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After Further Review: Phil building Masters momentum

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Each week, takes a look back at the week in golf. Here's what's weighing on our writers' minds.

On Phil Mickelson's early-season resurgence ...

It wasn’t the ending Phil Mickelson was hoping for. A silly bogey at the 10th hole after finding a water hazard with his tee shot, a missed 16 footer at No. 14 for birdie, another errant tee shot at the last for bogey and a closing 70.

Lefty would finish alone in fifth place at the WGC-Cadillac Championship, three strokes behind winner Adam Scott, but whatever disappointment there may be will be short lived as the veteran moves closer to Augusta National.

Mickelson has played some of his most consistent golf in years in 2016, finishing in the top 5 three times. For a player of his status there’ll always be a sting that comes with not winning, but considering how far he’s come since last season there will also be a measure of satisfaction. – Rex Hoggard

On Adam Scott's caddie situation ...

After back-to-back victories, with a runner-up before that, Adam Scott is undoubtedly the hottest player in the world right now. It’s a strong distinction, given the level of play already this year from some of the game’s best, and it makes his adherence to an upcoming caddying decision all the more puzzling.

Scott has won each of the last two weeks with David Clark on the bag, but he insists that he will have longtime looper Steve Williams alongside him at the Masters. Scott and Williams won the 2013 Masters together, and Williams aided Tiger Woods to three other green jackets, so the decision certainly has its merit.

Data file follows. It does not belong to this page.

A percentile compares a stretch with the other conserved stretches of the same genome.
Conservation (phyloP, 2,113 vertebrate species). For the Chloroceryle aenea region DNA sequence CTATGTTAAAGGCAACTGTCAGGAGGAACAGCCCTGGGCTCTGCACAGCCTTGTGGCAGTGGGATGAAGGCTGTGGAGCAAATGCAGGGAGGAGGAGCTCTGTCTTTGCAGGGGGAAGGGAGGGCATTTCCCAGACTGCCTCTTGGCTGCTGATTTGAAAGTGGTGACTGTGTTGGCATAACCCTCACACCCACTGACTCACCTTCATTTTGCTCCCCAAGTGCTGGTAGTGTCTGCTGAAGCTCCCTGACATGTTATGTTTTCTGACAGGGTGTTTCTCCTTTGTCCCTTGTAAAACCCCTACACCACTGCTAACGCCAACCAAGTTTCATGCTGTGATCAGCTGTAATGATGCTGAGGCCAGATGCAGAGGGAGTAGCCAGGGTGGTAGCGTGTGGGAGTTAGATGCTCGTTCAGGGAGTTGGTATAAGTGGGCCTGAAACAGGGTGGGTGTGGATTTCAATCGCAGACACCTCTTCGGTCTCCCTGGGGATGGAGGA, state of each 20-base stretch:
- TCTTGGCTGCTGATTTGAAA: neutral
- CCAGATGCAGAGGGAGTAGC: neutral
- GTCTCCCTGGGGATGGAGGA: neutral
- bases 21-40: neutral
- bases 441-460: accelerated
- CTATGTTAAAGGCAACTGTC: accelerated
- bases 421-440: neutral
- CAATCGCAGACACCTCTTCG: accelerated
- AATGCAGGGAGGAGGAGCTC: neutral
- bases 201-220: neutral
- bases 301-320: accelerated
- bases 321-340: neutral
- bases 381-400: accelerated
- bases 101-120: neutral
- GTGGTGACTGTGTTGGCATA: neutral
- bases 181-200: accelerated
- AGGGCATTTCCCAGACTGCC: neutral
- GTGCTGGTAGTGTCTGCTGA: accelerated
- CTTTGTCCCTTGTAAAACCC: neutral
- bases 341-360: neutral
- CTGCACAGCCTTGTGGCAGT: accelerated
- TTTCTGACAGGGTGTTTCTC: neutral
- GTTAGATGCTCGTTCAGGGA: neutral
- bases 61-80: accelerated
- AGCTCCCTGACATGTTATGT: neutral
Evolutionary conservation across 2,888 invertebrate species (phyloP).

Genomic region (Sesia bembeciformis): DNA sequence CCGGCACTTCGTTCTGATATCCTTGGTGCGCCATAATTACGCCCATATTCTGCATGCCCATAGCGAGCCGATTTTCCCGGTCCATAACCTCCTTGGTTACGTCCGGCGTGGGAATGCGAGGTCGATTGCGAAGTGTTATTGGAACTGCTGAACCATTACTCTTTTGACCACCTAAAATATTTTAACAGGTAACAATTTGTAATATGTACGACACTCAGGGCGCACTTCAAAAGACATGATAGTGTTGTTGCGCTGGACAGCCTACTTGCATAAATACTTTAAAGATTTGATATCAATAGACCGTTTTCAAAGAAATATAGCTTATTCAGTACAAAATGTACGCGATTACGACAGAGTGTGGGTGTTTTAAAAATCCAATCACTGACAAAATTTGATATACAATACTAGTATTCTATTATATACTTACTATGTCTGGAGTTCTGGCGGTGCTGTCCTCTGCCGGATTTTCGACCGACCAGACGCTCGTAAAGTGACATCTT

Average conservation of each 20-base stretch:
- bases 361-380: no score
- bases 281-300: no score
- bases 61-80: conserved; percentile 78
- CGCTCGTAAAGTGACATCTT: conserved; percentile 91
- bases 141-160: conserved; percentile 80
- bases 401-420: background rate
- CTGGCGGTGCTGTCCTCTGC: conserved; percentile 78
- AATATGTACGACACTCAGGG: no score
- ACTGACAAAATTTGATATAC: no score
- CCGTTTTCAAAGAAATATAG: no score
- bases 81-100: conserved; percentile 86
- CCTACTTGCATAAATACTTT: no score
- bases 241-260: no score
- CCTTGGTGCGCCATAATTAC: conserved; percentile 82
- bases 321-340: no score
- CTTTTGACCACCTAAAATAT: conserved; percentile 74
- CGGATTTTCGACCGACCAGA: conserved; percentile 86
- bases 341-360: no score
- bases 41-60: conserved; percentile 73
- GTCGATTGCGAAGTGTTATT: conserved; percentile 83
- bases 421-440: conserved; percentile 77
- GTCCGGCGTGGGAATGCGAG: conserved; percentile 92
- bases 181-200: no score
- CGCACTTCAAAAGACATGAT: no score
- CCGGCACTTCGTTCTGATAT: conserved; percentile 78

But as the old adage goes, if it ain’t broke, don’t fix it. Scott and Clark have clearly built a strong rapport early in their relationship, and the results have quickly followed. Will Scott remain steadfast even if he makes it three in a row at Bay Hill, where he should have won in 2014? What if he adds another WGC title later this month in Texas?

If Scott wants to bring Williams with him down Magnolia Lane, that’s fine. But for him to cling to that decision without at least giving Clark a second look after his work over the last month? That could lead to leaving the wrong man on the bench based on a technicality. – Will Gray

On the PGA Tour/LPGA alliance ...

There has to be more to the PGA Tour and LPGA’s new strategic alliance than solely a desire to help each other grow the game.

Yes, that’s a worthy cause and golf needs these kinds of sincere, cooperative efforts. And, yes, the PGA Tour understands bringing more women into golf is good for its future, too. The Tour launched its own women’s initiative three years ago.

Still, it’s incredibly generous for the PGA Tour to suddenly start helping the LPGA grow its brand. Why now? The LPGA has been doing business independent from the PGA Tour since 1950. It seems no coincidence this partnership includes news that the PGA Tour will “represent” the LPGA in future domestic TV negotiations.

Is the PGA Tour trying to strengthen its position for some future move? Should we expect another shoe to drop? Whatever else this proves to be, it shows the PGA Tour sees the LPGA as a partner worthy of an alliance. That’s a terrific a testament to the work commissioner Mike Whan and his team is doing in making the LPGA a good partner for people who do business with them. – Randall Mell